What do you mean? Here zip me up will you?
Sarah fumbled with the zip, bending to hold the hem of the dress for
leverage. I can't explain. We had a mutual friend, years ago when I was at
college. Kim, a painter; but she had an accident, she couldn't paint anymore,
but David could, and can. The poor Moreton's; another accident and suddenly
David owns all this
she spread her arms to encompass
the Moreton estate. Even his face
oh I can't explain it, but even his
face is partly someone else's.
Speaking through lips to which she was applying lipstick, Amanda asked,
So what is he, some kind of thief?
Sarah hopped into a pair of cotton trousers, pulling them up over her
hips. A thief of people's lives. Not simple theft, that I could understand, especially in Kim's case. Everyone he comes into contact with gets hurt, really hurt, and David always gets something out of it.
She buttoned her shirt over a vest top and glanced out of the window.
The night was drawn in now, a few wisps of cloud shrouding the stars,
making a natural frame for the moon.
The smell of cooking was tempting as the two women walked, side by side
if not yet hand in hand, to the barn. The courtyard in front of it was floodlit,
a wrought iron table and chairs laid out with plates, cutlery and glasses. You've
been busy, Amanda called into David admiringly.
Help yourself to some wine, it's in the cooler.
Sarah poured three glasses and sat at the table. Amanda wandered down
to the edge of the field, peering through the darkness at the moving mass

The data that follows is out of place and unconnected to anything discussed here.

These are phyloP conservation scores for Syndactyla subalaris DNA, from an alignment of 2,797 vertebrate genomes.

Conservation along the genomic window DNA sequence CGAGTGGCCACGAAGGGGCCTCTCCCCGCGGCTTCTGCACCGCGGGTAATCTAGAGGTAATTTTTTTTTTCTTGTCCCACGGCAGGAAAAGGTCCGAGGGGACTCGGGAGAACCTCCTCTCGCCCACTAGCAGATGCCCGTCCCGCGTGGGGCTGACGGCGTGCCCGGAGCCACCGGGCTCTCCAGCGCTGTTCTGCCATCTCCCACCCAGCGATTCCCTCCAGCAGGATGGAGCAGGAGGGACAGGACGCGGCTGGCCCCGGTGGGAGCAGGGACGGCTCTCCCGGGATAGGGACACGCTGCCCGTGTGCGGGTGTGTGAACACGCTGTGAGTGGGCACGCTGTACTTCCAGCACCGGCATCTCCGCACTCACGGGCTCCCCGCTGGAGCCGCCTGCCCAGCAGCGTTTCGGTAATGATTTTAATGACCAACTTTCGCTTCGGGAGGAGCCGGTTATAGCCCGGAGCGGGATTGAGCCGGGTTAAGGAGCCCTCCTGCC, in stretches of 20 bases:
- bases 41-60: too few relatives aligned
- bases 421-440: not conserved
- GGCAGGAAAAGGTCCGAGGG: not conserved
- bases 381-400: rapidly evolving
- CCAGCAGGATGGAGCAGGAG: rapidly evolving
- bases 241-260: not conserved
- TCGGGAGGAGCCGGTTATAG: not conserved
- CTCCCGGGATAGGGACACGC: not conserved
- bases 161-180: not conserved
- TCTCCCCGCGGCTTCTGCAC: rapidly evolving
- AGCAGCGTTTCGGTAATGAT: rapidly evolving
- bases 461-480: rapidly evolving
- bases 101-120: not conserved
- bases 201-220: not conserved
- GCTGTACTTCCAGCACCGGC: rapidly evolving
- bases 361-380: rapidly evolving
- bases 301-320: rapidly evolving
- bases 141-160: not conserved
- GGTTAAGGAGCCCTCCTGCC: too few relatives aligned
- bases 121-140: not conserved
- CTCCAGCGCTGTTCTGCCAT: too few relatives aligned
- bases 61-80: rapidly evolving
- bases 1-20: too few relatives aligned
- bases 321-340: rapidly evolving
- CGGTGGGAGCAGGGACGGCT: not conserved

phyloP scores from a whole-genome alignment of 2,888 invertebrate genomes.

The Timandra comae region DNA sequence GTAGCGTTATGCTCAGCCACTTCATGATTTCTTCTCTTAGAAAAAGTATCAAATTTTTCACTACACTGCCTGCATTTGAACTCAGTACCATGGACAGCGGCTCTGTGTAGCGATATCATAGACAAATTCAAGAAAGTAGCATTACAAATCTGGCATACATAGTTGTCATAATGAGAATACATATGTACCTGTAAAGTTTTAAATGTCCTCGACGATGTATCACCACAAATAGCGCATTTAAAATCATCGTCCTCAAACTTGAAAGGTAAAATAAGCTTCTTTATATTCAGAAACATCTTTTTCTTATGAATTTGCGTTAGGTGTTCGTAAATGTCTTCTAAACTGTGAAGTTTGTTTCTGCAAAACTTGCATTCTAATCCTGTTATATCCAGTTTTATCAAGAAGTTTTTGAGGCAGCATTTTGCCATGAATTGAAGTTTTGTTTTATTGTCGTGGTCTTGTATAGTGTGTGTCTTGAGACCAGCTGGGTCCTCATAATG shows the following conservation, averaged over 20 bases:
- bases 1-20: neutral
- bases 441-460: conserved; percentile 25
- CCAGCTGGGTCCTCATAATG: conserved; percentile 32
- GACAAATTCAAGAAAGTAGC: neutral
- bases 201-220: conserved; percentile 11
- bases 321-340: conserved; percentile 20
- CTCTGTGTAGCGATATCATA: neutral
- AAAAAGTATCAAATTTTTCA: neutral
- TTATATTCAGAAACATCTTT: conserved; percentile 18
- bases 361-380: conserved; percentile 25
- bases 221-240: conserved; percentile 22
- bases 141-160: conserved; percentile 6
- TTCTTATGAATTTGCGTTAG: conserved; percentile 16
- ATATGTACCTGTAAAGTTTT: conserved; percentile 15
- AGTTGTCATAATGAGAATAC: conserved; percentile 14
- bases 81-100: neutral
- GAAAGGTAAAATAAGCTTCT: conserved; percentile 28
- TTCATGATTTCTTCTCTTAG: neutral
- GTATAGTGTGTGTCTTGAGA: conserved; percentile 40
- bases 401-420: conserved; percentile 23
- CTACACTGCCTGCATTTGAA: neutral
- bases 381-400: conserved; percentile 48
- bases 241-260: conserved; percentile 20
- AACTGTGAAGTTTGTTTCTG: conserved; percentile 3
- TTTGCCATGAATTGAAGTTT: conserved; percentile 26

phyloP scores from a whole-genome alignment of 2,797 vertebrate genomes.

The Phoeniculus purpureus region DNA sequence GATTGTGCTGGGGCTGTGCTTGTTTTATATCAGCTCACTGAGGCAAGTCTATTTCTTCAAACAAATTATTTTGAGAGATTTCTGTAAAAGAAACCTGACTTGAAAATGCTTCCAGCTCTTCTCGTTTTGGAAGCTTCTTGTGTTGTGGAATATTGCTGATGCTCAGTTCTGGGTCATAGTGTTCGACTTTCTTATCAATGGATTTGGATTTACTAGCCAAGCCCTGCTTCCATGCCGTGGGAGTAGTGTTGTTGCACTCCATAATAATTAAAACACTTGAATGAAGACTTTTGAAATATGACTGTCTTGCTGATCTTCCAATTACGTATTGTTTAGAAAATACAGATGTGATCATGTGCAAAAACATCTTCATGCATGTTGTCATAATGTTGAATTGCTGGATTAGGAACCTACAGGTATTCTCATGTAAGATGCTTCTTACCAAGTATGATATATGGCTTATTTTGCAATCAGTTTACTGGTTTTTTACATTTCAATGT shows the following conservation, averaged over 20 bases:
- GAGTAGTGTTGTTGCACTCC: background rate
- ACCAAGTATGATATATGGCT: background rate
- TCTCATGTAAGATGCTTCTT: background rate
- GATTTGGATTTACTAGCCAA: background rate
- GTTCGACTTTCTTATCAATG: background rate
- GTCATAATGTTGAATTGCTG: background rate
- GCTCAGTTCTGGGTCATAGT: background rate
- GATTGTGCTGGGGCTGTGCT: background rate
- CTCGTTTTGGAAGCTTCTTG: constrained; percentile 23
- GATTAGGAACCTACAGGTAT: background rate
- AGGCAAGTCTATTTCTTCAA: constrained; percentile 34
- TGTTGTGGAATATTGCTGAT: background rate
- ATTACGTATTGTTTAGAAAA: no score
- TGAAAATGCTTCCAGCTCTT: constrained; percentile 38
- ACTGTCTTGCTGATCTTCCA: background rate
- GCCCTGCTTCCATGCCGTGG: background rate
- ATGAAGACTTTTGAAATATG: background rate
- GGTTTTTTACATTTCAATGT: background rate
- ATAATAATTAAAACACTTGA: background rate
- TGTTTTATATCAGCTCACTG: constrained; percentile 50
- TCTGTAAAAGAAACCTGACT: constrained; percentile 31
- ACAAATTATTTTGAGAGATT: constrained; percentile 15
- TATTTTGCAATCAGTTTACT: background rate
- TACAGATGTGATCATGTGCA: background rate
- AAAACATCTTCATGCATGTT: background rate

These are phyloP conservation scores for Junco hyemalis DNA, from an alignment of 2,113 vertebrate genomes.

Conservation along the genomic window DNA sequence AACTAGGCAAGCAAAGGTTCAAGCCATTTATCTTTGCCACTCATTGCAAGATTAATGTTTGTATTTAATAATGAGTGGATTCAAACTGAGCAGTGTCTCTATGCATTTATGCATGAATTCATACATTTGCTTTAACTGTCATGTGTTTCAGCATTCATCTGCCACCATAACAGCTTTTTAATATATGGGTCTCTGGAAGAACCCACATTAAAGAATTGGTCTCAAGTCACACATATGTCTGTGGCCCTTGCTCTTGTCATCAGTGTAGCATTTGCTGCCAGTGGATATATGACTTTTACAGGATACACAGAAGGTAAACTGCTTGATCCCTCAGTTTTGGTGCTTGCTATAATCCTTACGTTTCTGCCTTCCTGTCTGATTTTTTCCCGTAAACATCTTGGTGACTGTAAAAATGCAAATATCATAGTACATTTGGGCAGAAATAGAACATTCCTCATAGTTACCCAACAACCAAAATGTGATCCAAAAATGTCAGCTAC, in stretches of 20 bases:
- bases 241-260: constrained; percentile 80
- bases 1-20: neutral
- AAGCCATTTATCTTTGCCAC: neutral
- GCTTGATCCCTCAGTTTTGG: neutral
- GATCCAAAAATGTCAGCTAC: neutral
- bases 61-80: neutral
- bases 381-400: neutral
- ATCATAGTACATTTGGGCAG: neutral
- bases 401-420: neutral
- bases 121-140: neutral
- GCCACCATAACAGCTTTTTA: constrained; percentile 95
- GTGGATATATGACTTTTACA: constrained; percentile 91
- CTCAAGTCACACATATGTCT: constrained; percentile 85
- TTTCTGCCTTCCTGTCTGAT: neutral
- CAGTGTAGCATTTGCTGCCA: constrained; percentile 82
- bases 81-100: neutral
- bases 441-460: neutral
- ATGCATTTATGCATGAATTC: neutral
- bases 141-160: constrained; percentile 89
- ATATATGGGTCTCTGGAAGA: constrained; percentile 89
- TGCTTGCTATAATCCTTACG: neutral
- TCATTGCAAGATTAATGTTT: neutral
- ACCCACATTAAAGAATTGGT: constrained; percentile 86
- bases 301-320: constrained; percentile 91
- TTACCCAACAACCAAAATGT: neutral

of wheat. It's glorious here isn't it? She said wistfully.
David emerged from the barn, dressed all in black. Yes, we're very
Sarah felt herself prickle immediately. More than luck David wouldn't
David laughed. You really have developed a perception since we first
met haven't you Sarah?
I have to take something in return, you know.
The smile dropped away from his face, and the look that replaced it
was ancient and entirely evil. Oh no, that isn't in the plan at all. Nothing
Amanda walked back to the table. It was clear there was a hardening
of the atmosphere and she didn't like it. What's going on? Sarah?
Sarah drank some wine, and fingered some of the label of the bottle.
It's taken me too long to work it out David, but I think I have now.
You take from people whatever it is they hold dear. You can't experience
emotion for yourself so you steal other peoples'. The farm wasn't a
possession for you; it was what it meant to Mary and Bill. Frankie's
face was more than an occupational tool to him, it was his whole life, and
you wanted that feeling.
David began clapping. For a quick fumble a decade ago you've
made mighty progress little Sarah.
Sarah shook her head. But that's where I run out of ideas.
David took his glass and drained the wine in one swallow. He poured
another. You can't decide what I wanted from you.
She nodded her head. I gave you sex, but you could have got that anywhere.
What else have I given you?
Before he spoke David turned his head upwards as if listening. On the
soft breeze they all heard the faint echo of an owl, far away it seemed, but
getting closer. As he listened so his body seemed to swell slightly, from
within, as if he was puffing out his chest. What did I want
from you? As he spoke he still seemed distracted, as if his attention was partly elsewhere.
I wanted then the same thing I want now.
Amanda gripped Sarah's hand. And what do you want? Sarah asked.
Your life Sarah. I don't have one of my own you see, not in this world.